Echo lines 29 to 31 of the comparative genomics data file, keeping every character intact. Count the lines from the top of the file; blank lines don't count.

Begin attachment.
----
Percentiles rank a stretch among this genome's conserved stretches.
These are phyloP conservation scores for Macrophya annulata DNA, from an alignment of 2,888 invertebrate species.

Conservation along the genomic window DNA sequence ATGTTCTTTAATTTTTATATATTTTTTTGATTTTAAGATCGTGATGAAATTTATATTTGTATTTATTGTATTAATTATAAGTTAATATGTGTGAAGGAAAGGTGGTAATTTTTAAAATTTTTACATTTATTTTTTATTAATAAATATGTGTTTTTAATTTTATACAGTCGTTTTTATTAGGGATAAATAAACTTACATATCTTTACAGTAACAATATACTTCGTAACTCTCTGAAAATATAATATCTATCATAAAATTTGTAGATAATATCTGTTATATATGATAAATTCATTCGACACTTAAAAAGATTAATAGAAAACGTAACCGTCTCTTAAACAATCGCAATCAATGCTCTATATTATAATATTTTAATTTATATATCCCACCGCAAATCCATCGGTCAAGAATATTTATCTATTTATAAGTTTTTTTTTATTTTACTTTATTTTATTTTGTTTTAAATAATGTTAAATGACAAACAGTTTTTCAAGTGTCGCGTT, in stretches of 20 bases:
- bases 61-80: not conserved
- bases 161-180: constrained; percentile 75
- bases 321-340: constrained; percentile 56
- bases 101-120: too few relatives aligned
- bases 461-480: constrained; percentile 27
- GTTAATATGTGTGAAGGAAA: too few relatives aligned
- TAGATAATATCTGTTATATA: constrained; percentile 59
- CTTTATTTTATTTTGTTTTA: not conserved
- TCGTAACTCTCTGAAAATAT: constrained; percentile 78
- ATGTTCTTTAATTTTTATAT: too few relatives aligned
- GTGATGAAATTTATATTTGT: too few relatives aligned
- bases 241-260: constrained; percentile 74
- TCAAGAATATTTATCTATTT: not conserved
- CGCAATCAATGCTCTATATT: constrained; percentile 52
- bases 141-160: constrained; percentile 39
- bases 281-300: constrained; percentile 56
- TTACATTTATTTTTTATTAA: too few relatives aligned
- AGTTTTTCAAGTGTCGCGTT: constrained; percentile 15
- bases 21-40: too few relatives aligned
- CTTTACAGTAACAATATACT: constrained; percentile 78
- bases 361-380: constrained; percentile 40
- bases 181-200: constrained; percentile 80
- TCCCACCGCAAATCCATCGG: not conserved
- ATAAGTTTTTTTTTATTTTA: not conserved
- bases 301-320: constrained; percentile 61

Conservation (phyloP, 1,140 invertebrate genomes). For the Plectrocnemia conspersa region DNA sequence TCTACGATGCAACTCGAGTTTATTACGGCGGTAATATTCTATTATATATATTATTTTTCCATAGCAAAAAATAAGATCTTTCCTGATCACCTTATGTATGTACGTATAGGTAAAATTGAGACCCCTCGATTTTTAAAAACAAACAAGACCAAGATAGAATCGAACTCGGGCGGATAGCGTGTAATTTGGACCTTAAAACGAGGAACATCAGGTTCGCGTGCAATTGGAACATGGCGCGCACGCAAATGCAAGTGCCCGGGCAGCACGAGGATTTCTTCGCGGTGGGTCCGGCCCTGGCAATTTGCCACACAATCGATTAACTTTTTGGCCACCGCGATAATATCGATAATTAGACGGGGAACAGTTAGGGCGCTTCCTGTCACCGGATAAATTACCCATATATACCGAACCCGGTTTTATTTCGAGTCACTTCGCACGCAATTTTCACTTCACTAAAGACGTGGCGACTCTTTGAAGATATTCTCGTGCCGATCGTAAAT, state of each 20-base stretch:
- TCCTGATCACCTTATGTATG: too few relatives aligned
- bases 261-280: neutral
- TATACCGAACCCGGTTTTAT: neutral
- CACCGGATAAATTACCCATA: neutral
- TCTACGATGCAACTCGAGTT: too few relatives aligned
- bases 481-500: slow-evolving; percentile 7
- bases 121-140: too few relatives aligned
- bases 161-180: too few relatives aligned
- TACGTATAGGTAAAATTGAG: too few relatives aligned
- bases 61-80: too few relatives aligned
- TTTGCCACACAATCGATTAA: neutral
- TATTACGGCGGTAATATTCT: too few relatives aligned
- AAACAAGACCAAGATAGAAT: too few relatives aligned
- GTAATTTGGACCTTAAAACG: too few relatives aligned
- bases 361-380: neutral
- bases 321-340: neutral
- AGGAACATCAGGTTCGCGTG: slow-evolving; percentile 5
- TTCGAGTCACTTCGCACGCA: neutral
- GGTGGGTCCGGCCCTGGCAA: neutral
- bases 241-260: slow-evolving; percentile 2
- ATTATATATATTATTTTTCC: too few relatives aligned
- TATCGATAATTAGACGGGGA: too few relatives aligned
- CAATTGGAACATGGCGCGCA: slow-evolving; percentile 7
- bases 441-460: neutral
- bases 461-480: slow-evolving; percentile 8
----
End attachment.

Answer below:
Conservation (phyloP, 1,140 invertebrate genomes). For the Plectrocnemia conspersa region DNA sequence TCTACGATGCAACTCGAGTTTATTACGGCGGTAATATTCTATTATATATATTATTTTTCCATAGCAAAAAATAAGATCTTTCCTGATCACCTTATGTATGTACGTATAGGTAAAATTGAGACCCCTCGATTTTTAAAAACAAACAAGACCAAGATAGAATCGAACTCGGGCGGATAGCGTGTAATTTGGACCTTAAAACGAGGAACATCAGGTTCGCGTGCAATTGGAACATGGCGCGCACGCAAATGCAAGTGCCCGGGCAGCACGAGGATTTCTTCGCGGTGGGTCCGGCCCTGGCAATTTGCCACACAATCGATTAACTTTTTGGCCACCGCGATAATATCGATAATTAGACGGGGAACAGTTAGGGCGCTTCCTGTCACCGGATAAATTACCCATATATACCGAACCCGGTTTTATTTCGAGTCACTTCGCACGCAATTTTCACTTCACTAAAGACGTGGCGACTCTTTGAAGATATTCTCGTGCCGATCGTAAAT, state of each 20-base stretch:
- TCCTGATCACCTTATGTATG: too few relatives aligned
- bases 261-280: neutral